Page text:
University of Washington

Experiential Learning

The African Studies Program  offers a wide variety of opportunities for students to engage in community-based learning. The African Studies Program has been reaching out and forging partnerships with local African communities and African and Africa related organizations. These partnerships foster a broader and richer understanding of the social, economic and political challenges that Africans face in the greater Seattle area and in Africa itself, and of the potentials for addressing those challenges. 

Examples of previous experiential learning projects include: 

  • Independent study

      • Students have worked to develop and present materials on Darfur and related human rights issues in local high schools for the Save Darfur coalition.
      • Students have research child development and services for children orphaned during war, then followed up this research with hands-on experience working in an Eritrean orphanage during the summer.
  • Course-Based Service Learning Examples

      • Professor Ron Krabill’s course on Institutions and Social Change allowed to students to work with local East African media to study which programs can enhance the adjustment process of refugees and immigrants.
      • Professor Nancy Farwell’s course on Communities in Transition: Empowerment Practice with Refugees and Immigrants encouraged students to help design programs and develop funding proposals in key areas of need identified by partner African immigrant and refugee service agencies including Horn of Africa and Refugee Women's Alliance.
      • Professor Rachel Chapman and Professor James Pfeiffer's course entitled Africa Living with HIV/AIDS offers students the opportunity to get involved with Seattle area organizations that work on HIV/AIDS issues.

The African Studies Program is delighted to work with students and faculty to support their specific interests in getting involved, developing partnerships, and arranging academic credit. If you’re interested in experiential learning, please contact the African Studies Program Office by telephone 206-616-0998 or by email africa1@u.washington.edu.  Another way to get involved is to participate in IE3 Global Internships, many of which are located in Africa.

Here are a list of Africa-related organizations in Seattle that students can volunteer / intern with:

East African Community Services

7054 32nd Ave. S, Suite 207, Seattle WA 98118

www.eastafricancs.org | Tel: (206)721-1119 | Fax: (206) 760-7735

Contact:

Carrie Walther, Education and Volunteer Coordinator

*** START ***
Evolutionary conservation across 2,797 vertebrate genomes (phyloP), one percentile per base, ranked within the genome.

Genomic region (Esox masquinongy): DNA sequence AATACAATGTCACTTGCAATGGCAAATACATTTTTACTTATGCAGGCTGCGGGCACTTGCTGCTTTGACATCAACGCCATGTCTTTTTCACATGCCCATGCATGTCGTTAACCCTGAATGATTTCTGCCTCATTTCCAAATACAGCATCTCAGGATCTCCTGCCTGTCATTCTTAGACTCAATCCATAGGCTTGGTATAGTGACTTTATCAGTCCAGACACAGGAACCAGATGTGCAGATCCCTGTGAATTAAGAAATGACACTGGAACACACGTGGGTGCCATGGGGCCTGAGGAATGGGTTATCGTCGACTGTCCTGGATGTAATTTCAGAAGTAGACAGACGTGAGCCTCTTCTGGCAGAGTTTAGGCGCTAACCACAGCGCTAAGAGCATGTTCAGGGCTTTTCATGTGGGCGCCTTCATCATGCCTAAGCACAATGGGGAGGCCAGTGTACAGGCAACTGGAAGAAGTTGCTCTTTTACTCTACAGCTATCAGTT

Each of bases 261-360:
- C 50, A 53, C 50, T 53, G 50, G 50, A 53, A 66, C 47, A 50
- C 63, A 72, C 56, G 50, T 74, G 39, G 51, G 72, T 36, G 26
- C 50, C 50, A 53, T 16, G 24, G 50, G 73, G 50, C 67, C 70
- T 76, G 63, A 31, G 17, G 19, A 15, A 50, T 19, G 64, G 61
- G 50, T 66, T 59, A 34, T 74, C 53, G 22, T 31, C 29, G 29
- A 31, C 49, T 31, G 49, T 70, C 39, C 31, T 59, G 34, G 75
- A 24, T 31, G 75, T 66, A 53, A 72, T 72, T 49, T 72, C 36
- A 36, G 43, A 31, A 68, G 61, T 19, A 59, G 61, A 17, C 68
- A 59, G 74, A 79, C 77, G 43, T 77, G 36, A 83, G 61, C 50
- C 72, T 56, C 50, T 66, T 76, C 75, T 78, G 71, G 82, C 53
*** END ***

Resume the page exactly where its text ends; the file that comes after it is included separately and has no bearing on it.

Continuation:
carrie@eastafricancs.org

East African Community Services is an inclusive organization that is dedicated to improving the well-being and quality of life of refugees and their families in King County, while at the same time encouraging clients to preserve their diverse cultural heritage.  EACS brings together members from the major sectors of the East African refugee community and serves more than 1,000 clients annually.  Recent years have seen extensive growth at the agency, including a 300% increase in the operating budget since 2006 and diversified programs with dedicated staff.

Volunteer & Internship Opportunities:

- After-School Tutoring

- Computer Literacy Instructor

- ESL Talk-Time Facilitator

- Citizenship Instructor

- Administrative Support

How to Apply: Send your resume and statement of interest to the Volunteer and Education Coordinator, Carrie Walther, with your position preference and availability.

Refugee and Immigrant Children's Program

433 Minor Avenue N., Suite 100, Seattle WA 98109

www.refugeechildren.net | Tel: (206) 694-5700

Since 1980 the Refugee and Immigrant Children's Program has provided safe haven to refugee children who are resettling alone in the United States.  Through our program, children are welcomed by foster families who have made a long-term commitment to their care.  We serve children, primarily teenagers, from countries throughout Asia, Africa and Central America.  The children come to the U.S. without families as 'unaccompanied minor' refugees or asylum seekers.  they have left behind war, persecution or instability that separated them from their families.  We have cared for refugee children from Burma, Bhutan, Sudan, Congo, Rwanda, Afghanistan, Honduras and Guatemala in recent years.  The youth are placed in long-term foster care until they complete their schooling or turn 21 years old.  Refugee youth tend to be education-oriented and want to improve their lives through opportunities available in the U.S.  The program provides supportive services to make a child's placement successful and prepare the child to live independently as an adult.

African Studies Program
University of Washington
419 Thomson Hall
Box 353650
Seattle, WA 98195

Ben Gardner / Chair
Associate Professor, Interdisciplinary Arts & Sciences, UW Bothell
gardnerb@uw.edu

Monica Rojas-Stewart
Assistant Director
206.616.0998 office
206.685.0668 fax
africa1@u.washington.edu

Harry Murphy
ASP Librarian
maurice@uw.edu